Night-time noise from aircraft or traffic raises blood pressure even while people sleep, a study suggests.
Noise under a flight path can be a major problem
Researchers monitored 140 sleeping volunteers in their homes near Heathrow and three other big European airports.
Volunteers' blood pressure increased after exposure to a noise louder than 35 decibels - whether it came from overhead aircraft, or snoring.
In response to the European Heart Journal study, the UK government said noise at Heathrow was improving.
Also, night-time flights at the London airport were strictly controlled the Department for Transport said.
"However, we are aware of people's concerns which is why the government has set out strict local noise conditions on expansion at Heathrow," a spokesman added.
Restrictions apply at Heathrow between 11pm and 7am.
The researchers measured the volunteers' blood pressure remotely at 15-minute intervals.
Aircraft noise caused an average increase in systolic blood pressure of 6.2 mmHg and an average increase in diastolic blood pressure of 7.4 mmHg.
Similar increases in blood pressure were seen also for other noise sources such as road traffic.
One resident who lives near Heathrow, Margaret Thorburn, told the BBC how noise due to the airport affected her.
There was "no point" trying to sleep before 11pm, she said.
"And that's standard because background noise has died down and any aircraft that goes over when everything else is quiet you notice an awful lot more and it's disturbing in a particular way," she said.
"If it's in the summer when the windows are open then you're going to wake up... and what's more you don't go back to sleep because you're waiting for the next one to come over."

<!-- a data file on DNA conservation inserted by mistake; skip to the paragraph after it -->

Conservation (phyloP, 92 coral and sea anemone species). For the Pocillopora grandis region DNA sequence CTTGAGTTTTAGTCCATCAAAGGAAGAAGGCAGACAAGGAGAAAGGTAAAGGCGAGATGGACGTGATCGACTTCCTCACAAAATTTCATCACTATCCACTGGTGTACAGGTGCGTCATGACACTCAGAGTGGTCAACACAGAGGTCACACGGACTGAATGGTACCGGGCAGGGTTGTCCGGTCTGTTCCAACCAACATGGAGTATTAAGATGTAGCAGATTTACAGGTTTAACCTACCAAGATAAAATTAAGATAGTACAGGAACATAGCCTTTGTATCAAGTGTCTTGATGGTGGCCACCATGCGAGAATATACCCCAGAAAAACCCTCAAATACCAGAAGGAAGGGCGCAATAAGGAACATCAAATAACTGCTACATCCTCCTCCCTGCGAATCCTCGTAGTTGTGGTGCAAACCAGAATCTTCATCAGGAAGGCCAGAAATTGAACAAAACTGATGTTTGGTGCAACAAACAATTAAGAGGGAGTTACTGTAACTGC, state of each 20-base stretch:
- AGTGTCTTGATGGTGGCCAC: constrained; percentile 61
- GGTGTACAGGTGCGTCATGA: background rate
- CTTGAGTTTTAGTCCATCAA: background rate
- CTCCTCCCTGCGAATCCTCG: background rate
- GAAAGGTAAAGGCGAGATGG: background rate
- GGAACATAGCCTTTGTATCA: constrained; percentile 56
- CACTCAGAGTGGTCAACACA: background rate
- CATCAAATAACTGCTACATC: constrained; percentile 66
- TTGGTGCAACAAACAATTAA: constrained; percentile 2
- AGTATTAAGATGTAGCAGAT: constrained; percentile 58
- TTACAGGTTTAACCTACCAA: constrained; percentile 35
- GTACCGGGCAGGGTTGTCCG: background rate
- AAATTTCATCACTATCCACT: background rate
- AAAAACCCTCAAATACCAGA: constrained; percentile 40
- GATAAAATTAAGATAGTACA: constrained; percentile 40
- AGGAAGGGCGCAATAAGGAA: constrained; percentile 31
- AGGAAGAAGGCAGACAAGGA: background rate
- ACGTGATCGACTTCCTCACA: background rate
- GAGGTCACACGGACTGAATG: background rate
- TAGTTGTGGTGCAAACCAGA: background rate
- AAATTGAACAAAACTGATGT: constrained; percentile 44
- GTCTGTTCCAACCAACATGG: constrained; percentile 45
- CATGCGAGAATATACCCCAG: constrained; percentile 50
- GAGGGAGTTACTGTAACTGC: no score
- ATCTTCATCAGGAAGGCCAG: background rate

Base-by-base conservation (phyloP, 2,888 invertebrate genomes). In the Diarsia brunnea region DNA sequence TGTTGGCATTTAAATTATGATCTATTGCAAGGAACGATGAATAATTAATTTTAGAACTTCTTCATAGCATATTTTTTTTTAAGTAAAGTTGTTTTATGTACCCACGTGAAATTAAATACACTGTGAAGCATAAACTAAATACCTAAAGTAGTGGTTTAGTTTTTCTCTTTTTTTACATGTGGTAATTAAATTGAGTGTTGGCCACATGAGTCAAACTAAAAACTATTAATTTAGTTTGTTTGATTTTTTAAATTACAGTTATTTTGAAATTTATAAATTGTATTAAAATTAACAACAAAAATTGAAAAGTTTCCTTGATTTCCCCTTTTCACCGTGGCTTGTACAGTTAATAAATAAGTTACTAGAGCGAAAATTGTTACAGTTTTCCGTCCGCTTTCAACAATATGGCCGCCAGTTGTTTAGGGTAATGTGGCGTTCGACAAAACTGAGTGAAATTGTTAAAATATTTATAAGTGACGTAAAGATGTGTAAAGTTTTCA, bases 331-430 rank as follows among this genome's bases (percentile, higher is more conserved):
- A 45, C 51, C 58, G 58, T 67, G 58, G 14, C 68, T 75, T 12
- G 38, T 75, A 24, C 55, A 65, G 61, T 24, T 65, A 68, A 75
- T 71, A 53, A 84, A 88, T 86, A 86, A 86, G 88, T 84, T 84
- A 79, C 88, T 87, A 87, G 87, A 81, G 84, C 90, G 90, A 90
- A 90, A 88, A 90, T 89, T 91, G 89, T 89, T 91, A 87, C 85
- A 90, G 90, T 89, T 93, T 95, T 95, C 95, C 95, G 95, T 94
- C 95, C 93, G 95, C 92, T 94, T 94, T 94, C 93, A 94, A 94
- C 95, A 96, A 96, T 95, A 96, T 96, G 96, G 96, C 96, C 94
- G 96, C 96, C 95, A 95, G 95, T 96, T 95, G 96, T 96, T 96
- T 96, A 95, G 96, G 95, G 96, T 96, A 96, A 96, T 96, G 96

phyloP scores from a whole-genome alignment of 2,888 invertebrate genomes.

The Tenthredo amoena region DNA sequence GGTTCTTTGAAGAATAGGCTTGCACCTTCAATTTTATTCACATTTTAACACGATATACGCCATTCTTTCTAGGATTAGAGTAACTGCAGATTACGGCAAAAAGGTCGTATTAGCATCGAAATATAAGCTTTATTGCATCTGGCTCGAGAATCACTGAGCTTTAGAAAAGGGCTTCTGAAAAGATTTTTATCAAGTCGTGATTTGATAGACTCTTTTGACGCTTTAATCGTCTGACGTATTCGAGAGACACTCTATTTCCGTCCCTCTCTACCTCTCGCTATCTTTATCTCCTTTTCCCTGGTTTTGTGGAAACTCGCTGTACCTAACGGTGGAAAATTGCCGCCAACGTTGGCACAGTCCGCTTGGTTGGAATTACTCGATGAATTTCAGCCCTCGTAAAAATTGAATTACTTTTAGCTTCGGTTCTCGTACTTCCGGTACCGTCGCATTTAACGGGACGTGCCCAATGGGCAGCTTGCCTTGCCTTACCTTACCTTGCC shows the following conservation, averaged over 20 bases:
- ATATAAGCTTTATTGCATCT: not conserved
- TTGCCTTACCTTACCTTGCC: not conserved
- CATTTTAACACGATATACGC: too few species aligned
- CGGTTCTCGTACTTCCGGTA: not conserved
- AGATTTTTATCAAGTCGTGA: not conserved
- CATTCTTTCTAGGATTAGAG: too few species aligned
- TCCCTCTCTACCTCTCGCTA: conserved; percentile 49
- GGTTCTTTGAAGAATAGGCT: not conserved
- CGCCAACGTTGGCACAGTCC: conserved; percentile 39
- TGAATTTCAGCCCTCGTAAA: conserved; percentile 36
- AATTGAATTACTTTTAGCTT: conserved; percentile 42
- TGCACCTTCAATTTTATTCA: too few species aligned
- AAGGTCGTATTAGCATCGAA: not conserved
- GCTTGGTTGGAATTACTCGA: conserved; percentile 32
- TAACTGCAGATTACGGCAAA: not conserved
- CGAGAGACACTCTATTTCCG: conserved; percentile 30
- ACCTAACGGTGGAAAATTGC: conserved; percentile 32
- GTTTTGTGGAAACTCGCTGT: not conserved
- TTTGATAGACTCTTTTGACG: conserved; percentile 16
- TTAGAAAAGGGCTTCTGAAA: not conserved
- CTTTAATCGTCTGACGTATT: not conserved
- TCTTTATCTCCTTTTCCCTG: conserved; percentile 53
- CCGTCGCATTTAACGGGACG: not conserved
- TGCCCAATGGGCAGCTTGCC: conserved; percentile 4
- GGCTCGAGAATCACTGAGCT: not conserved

Louder noises worse
The study also found the louder the noise, the greater the increase in blood pressure.
For every five decibel increase in aircraft noise at its loudest point, there was an increase of 0.66 mmHg in systolic blood pressure.
The researchers had previously shown that people who have been living for at least five years under a flight path near an international airport are at greater risk of developing high blood pressure than people living in quieter areas.
Taken together, the two studies suggest that living under a flight path could almost double the risk of hypertension.
The researchers have calculated that for every extra 10 decibels of aircraft noise the risk of hypertension is increased by 14%.
The mechanism by which aircraft noise acts to raise blood pressure is unknown, but the researchers plan further tests to examine the theory that the brain reacts to noise by ramping up levels of the stress hormone cortisol.
HIGH BLOOD PRESSURE
Associated with a raised risk of heart disease, stroke, kidney disease and dementia
Defined by World Health Organisation as being 140/90mmHg or more
Researcher Dr Lars Jarup, from Imperial College London, said: "We know that noise from air traffic can be a source of irritation, but our research shows that it can also be damaging for people's health - which is particularly significant in light of plans to expand international airports."
Ellen Mason, a cardiac nurse at the British Heart Foundation, said: "Noise pollution may be the latest in a long line of issues that the airline industry needs to tackle."
But she added: "High blood pressure is far more likely to be influenced by the fact that many of us eat far too much salt, don't take enough exercise and are fast becoming overweight."
Professor Graham McGregor, an expert in blood pressure, said the study was interesting, but more work would have to be done to confirm the link.
He said people who lived close to airports tended to be poor, and high blood pressure was associated with poverty.